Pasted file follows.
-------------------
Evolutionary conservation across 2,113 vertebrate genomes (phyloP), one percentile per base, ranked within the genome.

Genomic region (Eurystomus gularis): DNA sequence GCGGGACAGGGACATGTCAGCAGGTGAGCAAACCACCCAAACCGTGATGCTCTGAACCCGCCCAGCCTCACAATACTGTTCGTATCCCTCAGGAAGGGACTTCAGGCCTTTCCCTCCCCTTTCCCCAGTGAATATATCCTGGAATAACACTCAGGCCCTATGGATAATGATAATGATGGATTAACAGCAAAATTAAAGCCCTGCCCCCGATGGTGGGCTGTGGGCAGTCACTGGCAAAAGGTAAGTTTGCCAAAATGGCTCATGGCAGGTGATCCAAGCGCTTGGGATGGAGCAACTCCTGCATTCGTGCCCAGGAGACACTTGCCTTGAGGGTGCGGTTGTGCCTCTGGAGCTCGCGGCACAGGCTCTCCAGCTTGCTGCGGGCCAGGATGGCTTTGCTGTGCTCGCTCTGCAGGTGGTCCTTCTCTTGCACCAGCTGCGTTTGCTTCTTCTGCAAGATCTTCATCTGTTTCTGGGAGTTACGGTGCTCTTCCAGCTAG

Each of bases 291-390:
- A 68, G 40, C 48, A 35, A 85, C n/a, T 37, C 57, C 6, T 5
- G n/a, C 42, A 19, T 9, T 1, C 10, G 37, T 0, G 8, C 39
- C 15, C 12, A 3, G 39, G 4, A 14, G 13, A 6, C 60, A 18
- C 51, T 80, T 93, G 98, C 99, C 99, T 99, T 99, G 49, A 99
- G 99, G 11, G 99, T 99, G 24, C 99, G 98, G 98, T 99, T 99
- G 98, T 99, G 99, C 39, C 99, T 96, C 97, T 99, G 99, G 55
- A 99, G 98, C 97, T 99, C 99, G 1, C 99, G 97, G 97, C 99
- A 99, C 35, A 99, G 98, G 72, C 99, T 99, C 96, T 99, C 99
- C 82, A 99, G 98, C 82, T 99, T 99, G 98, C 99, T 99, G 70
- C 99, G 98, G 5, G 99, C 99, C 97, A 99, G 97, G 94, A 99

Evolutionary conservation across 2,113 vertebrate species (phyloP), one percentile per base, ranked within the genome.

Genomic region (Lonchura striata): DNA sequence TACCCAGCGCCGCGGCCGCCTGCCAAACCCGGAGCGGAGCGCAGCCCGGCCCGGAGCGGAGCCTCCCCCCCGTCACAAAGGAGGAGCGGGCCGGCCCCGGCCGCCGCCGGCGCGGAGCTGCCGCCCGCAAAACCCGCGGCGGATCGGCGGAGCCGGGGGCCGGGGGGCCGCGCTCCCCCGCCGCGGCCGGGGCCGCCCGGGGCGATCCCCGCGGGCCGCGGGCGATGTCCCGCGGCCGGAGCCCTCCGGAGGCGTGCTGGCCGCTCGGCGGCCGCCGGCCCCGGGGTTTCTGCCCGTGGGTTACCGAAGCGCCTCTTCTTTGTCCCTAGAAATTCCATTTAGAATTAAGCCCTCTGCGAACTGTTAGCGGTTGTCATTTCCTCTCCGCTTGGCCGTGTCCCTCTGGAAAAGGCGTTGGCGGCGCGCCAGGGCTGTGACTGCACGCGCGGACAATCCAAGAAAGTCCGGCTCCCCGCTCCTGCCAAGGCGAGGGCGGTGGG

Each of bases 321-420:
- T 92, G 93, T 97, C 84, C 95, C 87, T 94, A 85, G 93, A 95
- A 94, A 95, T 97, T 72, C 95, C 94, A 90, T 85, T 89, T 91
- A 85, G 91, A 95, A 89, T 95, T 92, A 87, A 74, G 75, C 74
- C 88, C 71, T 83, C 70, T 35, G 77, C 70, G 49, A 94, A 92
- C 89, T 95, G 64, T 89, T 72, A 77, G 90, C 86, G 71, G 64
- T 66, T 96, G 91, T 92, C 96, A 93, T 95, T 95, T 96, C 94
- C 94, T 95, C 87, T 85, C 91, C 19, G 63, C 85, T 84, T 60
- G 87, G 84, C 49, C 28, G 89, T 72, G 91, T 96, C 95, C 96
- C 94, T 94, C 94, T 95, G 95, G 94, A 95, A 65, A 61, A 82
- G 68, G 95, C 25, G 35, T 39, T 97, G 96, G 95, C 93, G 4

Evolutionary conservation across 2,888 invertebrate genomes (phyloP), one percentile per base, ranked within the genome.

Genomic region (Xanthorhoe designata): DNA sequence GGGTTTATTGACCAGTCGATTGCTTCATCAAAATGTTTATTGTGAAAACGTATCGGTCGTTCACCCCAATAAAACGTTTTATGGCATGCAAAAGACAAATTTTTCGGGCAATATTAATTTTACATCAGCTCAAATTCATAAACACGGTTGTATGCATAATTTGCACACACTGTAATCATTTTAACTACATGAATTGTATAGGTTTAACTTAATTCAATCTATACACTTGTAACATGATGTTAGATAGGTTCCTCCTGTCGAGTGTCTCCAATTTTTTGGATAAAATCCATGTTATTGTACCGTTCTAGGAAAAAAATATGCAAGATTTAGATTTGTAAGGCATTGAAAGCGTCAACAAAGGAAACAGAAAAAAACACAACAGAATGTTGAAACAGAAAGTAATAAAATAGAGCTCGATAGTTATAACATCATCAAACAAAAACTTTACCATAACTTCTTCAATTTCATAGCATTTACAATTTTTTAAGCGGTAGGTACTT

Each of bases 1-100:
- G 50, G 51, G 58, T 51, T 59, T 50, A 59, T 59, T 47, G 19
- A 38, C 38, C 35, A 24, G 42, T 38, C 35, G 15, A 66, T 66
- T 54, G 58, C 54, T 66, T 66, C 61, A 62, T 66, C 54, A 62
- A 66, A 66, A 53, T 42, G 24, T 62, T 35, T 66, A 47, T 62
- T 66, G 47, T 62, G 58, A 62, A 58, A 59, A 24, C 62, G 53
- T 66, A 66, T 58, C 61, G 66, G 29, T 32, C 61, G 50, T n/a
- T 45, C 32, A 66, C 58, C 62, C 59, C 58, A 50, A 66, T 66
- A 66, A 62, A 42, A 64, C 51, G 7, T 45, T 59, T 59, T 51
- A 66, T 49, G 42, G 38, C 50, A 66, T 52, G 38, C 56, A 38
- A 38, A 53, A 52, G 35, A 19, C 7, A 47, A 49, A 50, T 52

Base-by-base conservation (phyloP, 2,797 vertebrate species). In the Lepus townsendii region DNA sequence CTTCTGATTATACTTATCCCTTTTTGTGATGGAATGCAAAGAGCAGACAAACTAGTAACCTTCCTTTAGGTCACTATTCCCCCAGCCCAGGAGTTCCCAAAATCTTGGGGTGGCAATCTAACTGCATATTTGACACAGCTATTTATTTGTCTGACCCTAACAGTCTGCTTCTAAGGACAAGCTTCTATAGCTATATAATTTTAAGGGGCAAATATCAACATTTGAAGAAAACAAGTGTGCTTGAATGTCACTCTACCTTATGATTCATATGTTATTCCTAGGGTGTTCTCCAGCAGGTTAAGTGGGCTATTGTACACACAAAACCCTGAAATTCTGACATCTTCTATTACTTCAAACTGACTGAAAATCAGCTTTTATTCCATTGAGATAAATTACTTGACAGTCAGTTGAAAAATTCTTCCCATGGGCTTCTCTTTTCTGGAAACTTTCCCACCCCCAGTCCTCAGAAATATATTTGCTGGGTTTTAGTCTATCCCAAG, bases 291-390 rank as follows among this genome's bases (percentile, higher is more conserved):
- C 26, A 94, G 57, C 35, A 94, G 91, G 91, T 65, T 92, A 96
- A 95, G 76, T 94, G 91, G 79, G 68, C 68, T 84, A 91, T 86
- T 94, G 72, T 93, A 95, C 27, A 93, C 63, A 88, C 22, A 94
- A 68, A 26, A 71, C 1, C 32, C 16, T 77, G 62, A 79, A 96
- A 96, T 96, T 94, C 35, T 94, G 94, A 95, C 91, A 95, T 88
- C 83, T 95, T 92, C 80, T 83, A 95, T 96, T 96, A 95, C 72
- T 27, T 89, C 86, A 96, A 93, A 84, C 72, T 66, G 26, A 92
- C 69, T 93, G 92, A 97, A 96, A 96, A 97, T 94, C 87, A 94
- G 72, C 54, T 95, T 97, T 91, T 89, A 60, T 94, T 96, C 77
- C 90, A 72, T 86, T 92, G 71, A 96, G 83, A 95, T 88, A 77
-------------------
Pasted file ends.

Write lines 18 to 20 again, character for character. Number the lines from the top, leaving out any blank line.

- A 94, A 95, T 97, T 72, C 95, C 94, A 90, T 85, T 89, T 91
- A 85, G 91, A 95, A 89, T 95, T 92, A 87, A 74, G 75, C 74
- C 88, C 71, T 83, C 70, T 35, G 77, C 70, G 49, A 94, A 92